Dendrochronology specialists Dr Roderick Bale and Nikki Vousden examined 40 wooden artefacts retrieved from the Thames Estuary seabed and collected samples for further detailed examination. The study will take place at their laboratories in the Department of Archaeology, History and Anthropology at the University of Wales Trinity Saint David, Lampeter.
The timber artefacts had been stored in tanks of water at Wessex Archaeology to prevent them from drying out and were carefully removed from their water tanks so that the experts could assess their potential for dendrochronological dating.
This involves taking a section through the timber to allow the annual growth rings to be counted, to show the number of years the tree was alive and to measure the thickness of the rings to show the yearly growth conditions. In general, it is preferable to have at least 50 tree rings to get reliable results. As it is a destructive testing method, experts must be fairly certain that the artefact has enough tree rings to provide a date, otherwise important information may be lost.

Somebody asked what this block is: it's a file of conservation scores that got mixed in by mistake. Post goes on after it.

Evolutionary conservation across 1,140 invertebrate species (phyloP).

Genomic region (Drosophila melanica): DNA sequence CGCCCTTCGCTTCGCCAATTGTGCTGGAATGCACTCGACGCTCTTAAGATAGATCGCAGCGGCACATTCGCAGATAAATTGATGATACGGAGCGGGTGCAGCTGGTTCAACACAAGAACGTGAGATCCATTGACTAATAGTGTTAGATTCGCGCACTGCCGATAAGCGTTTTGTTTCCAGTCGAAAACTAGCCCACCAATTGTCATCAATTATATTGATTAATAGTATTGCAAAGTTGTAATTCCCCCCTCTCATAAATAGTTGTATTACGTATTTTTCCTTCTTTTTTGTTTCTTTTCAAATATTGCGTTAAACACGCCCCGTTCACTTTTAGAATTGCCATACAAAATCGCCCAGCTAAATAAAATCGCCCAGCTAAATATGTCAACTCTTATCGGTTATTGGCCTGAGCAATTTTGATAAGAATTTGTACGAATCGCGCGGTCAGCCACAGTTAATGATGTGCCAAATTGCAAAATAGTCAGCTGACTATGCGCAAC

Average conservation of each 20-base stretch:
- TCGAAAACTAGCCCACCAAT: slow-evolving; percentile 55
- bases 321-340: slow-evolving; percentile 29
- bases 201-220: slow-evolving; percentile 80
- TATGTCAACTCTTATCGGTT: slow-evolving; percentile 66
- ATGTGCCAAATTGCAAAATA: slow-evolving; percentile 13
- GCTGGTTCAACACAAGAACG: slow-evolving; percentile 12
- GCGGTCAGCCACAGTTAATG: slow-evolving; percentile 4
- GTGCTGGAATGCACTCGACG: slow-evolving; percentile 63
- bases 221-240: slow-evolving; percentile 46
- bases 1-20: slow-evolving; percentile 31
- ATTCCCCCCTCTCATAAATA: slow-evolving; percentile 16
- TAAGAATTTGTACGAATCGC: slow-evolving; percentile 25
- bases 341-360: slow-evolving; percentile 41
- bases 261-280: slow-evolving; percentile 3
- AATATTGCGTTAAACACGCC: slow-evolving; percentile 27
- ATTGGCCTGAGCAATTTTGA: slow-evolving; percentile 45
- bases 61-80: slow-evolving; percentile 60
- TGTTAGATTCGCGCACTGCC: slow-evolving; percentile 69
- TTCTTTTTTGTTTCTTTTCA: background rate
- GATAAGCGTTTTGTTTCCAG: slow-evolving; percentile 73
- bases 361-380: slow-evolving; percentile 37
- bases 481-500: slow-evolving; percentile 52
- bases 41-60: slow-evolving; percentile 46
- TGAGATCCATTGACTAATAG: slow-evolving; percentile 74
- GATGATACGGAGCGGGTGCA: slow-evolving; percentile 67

Once the results are back, Wessex Archaeology staff will be able to compare the information about where the timbers came from, when the trees were felled and when the artefacts were made, with specific local databases. In this way, it will add to the information available regarding some of the wrecks that have been discovered in the Thames Estuary, and perhaps even shed light on their maritime histories.
By Peta Knott, Archaeologist